Global climate change is a change in the long-term weather patterns that characterize the regions of the world. Weather refers to the short-term (daily) changes in temperature, wind, and/or precipitation of a region (Merritts et al., 1998). Weather is influenced by the sun. The sun heats the Earth's atmosphere and its surface, causing air and water to move around the planet. The result can be as simple as a slight breeze or as complex as the formation of a tornado.
When weather patterns for an area change in one direction over long periods of time, they can result in a net climate change for that area. The key concept in climate change is time. Natural changes in climate usually occur over geologic time. That means they occur over such long periods of time that they are often not noticed within several human lifetimes. The gradual nature of these climate changes enables plants, animals, and microorganisms to evolve and adapt to the new temperatures, precipitation patterns, etc.
The real threat of climate change lies in how rapidly the change occurs. For example, over the past 130 years the mean global temperature appears to have risen 0.6 to 1.2 degrees Fahrenheit (0.3 to 0.7 degrees Celsius). Look at the temperature changes depicted in the graph from the Environmental Protection Agency's Global Warming web site. The increasing steepness of the curve suggests that changes in mean global temperature have occurred at greater rates over time. Further evidence suggests that future increases in mean global temperature may occur at a rate of 0.4 degrees Fahrenheit (0.2 degrees Celsius) each decade. Graph: This shows the changes in global temperature (degrees Fahrenheit) from 1861 to 1996. Graph adapted from image courtesy of the U.S. Environmental Protection Agency.
So what explains the rapid global climate change? One factor is an increasing greenhouse effect. The greenhouse effect, depicted in the graphic below, is a warming process that balances Earth's cooling processes. During this process sunlight passes through Earth's atmosphere as shortwave radiation. Some of the radiation is absorbed by the planet's surface. As Earth's surface is heated, it emits long-wave radiation toward the atmosphere. In the atmosphere some of the long-wave radiation is absorbed by certain gases called greenhouse gases. These include carbon dioxide (CO2), chlorofluorocarbons (CFCs), methane (CH4), nitrous oxide (N20), tropospheric ozone (O3), and water vapor. Each molecule of greenhouse gas becomes energized by the long-wave radiation. The energized molecules of gas then emit heat energy in all directions. By emitting heat energy toward Earth, greenhouse gases increase Earth's temperature.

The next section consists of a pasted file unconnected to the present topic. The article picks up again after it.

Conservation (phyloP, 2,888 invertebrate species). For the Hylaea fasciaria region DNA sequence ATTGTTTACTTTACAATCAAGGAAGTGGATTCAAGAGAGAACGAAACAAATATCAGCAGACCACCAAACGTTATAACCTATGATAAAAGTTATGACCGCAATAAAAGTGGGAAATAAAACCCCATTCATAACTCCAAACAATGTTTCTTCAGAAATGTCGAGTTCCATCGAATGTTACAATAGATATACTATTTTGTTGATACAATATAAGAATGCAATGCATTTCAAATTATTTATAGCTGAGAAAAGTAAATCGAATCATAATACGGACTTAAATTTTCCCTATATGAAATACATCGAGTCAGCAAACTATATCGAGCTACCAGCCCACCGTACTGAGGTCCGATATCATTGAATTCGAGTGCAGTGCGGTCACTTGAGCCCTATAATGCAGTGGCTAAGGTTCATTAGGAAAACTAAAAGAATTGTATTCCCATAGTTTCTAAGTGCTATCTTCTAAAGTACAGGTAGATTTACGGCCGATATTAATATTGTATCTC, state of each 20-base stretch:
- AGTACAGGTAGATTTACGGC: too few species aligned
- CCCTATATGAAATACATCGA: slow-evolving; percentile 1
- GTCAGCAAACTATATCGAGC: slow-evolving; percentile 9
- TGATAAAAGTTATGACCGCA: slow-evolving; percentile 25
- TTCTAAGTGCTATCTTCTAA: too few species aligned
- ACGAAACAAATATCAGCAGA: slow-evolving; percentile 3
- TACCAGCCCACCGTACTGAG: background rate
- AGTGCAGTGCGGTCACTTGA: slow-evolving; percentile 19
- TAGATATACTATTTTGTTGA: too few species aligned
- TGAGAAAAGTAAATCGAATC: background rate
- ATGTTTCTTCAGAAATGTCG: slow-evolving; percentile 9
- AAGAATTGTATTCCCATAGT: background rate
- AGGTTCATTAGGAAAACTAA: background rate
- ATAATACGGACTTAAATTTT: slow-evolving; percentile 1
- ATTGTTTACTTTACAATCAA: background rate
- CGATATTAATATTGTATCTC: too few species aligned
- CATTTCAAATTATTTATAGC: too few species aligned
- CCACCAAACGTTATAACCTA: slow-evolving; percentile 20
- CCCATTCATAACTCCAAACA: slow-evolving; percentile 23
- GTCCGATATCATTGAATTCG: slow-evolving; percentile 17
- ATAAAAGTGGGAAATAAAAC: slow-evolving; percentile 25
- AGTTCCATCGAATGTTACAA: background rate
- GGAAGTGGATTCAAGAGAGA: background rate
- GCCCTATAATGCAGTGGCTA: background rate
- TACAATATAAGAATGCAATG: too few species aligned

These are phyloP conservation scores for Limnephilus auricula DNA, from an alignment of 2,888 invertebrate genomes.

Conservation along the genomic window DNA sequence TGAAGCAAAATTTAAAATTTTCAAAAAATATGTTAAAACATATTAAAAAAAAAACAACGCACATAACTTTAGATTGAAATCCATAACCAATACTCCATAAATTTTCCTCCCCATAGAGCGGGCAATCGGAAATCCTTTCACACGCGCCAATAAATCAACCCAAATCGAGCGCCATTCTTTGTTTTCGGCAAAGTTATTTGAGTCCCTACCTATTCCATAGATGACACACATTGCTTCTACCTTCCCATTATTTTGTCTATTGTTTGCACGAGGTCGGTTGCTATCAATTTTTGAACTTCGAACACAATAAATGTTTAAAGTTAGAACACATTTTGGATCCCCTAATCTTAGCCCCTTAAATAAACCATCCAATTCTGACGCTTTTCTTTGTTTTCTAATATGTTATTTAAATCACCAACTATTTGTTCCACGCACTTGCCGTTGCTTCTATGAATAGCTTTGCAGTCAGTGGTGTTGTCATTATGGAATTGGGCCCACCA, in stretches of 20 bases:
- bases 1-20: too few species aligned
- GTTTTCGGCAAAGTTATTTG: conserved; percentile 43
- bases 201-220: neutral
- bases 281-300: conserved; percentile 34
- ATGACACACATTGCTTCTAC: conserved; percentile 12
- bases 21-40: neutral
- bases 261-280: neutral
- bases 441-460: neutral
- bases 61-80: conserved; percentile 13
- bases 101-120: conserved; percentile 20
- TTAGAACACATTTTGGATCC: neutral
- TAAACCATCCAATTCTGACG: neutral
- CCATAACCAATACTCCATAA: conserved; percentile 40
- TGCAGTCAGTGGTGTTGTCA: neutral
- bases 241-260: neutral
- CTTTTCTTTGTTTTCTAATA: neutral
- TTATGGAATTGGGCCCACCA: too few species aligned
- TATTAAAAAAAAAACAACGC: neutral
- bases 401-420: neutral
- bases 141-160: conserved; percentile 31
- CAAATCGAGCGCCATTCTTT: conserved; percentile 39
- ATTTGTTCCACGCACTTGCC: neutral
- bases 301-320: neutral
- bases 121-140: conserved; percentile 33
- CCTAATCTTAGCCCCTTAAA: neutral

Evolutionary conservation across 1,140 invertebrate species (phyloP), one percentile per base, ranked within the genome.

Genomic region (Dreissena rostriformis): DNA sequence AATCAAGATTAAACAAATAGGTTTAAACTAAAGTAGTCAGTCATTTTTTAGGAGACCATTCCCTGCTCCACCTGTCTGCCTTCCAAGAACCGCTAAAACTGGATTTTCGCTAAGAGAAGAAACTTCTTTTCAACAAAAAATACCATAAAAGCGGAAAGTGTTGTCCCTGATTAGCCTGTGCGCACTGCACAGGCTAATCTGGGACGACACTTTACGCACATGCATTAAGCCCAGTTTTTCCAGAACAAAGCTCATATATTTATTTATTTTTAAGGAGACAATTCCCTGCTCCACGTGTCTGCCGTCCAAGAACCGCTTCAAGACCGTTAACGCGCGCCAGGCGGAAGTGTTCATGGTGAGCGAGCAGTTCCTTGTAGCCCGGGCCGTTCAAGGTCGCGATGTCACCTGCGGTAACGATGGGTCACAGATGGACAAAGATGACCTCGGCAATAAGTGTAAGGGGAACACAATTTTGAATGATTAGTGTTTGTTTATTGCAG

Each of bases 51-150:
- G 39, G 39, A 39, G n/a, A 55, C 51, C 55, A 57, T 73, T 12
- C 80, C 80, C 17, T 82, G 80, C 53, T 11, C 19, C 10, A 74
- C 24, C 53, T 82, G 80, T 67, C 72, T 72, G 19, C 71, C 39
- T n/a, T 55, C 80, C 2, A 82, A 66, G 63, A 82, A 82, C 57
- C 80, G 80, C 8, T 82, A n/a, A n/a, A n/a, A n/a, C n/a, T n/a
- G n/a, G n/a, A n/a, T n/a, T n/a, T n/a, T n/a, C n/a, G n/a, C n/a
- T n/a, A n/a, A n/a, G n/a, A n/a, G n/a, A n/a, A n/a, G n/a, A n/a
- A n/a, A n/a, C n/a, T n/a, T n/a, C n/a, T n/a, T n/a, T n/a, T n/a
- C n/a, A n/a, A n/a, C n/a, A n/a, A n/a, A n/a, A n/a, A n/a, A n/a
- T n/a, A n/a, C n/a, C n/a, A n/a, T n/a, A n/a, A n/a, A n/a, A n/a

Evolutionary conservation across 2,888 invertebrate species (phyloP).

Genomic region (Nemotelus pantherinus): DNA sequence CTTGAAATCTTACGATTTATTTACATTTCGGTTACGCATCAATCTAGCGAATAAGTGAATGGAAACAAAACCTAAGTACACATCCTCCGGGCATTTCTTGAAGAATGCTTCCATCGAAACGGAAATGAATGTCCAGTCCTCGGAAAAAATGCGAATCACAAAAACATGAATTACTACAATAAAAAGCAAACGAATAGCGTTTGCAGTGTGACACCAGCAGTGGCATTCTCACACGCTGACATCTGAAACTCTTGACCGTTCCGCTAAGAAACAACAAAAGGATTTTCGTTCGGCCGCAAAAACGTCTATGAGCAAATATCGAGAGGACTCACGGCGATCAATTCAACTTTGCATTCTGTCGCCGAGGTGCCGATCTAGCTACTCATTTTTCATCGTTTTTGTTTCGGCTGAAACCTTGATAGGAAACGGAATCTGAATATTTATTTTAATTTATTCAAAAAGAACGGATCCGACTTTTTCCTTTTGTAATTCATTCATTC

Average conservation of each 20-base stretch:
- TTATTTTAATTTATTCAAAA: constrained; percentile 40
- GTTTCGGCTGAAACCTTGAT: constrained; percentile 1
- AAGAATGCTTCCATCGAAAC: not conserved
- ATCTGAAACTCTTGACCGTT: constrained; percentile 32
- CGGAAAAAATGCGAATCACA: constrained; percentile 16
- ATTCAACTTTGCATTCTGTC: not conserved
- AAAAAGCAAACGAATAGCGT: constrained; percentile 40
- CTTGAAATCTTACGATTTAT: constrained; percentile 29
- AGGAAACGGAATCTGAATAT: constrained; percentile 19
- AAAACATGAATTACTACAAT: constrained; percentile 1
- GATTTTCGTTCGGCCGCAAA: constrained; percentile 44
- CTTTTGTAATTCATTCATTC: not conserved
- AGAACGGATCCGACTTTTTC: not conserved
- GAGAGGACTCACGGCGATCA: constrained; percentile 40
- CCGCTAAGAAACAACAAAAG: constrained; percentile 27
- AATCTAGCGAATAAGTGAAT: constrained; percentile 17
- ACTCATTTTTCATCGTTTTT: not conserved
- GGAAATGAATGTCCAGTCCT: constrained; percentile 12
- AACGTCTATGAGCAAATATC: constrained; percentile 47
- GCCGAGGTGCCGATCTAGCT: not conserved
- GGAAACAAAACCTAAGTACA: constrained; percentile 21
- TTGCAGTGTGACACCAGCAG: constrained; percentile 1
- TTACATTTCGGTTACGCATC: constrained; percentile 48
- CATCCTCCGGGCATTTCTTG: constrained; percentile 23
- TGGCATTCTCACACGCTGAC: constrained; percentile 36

Note that how the greenhouse effect truly works differs from the traditional misconception, which is partially caused by the name itself. Many believe that Earths atmosphere acts as greenhouse walls do, physically trapping heat in the same way as a greenhouses walls trap heat inside the building and prevent it from escaping to the atmosphere. In fact, its really the presence of greenhouse gases in the atmosphere absorbing that long-wave radiation from Earths surface and sending it back out in all directions as heat energy that creates the greenhouse effect.
The greenhouse effect is a natural occurrence, which maintains Earth's average temperature at approximately 60 degrees Fahrenheit. The greenhouse effect is a necessary phenomenon that prevents all of Earth's heat from escaping to the outer atmosphere. Without the greenhouse effect, temperatures on Earth would be much lower than they are now, and the existence of life in its current form on this planet would not be possible. However, too many greenhouse gases in Earth's atmosphere could increase the greenhouse effect. As human activities such as farming, driving cars, and cutting forests increase, so does the concentration of greenhouse gases in Earths atmosphere. This could result in changes in precipitation patterns as well as an increase in mean global temperatures.
When ocean water temperature reaches 32 degrees Celsius or greater for extended periods of time, coral lose their algae. The corals' white calcium carbonate skeleton is exposed. They appear bleached. Without the energy-providing benefits of the algae, the coral die.
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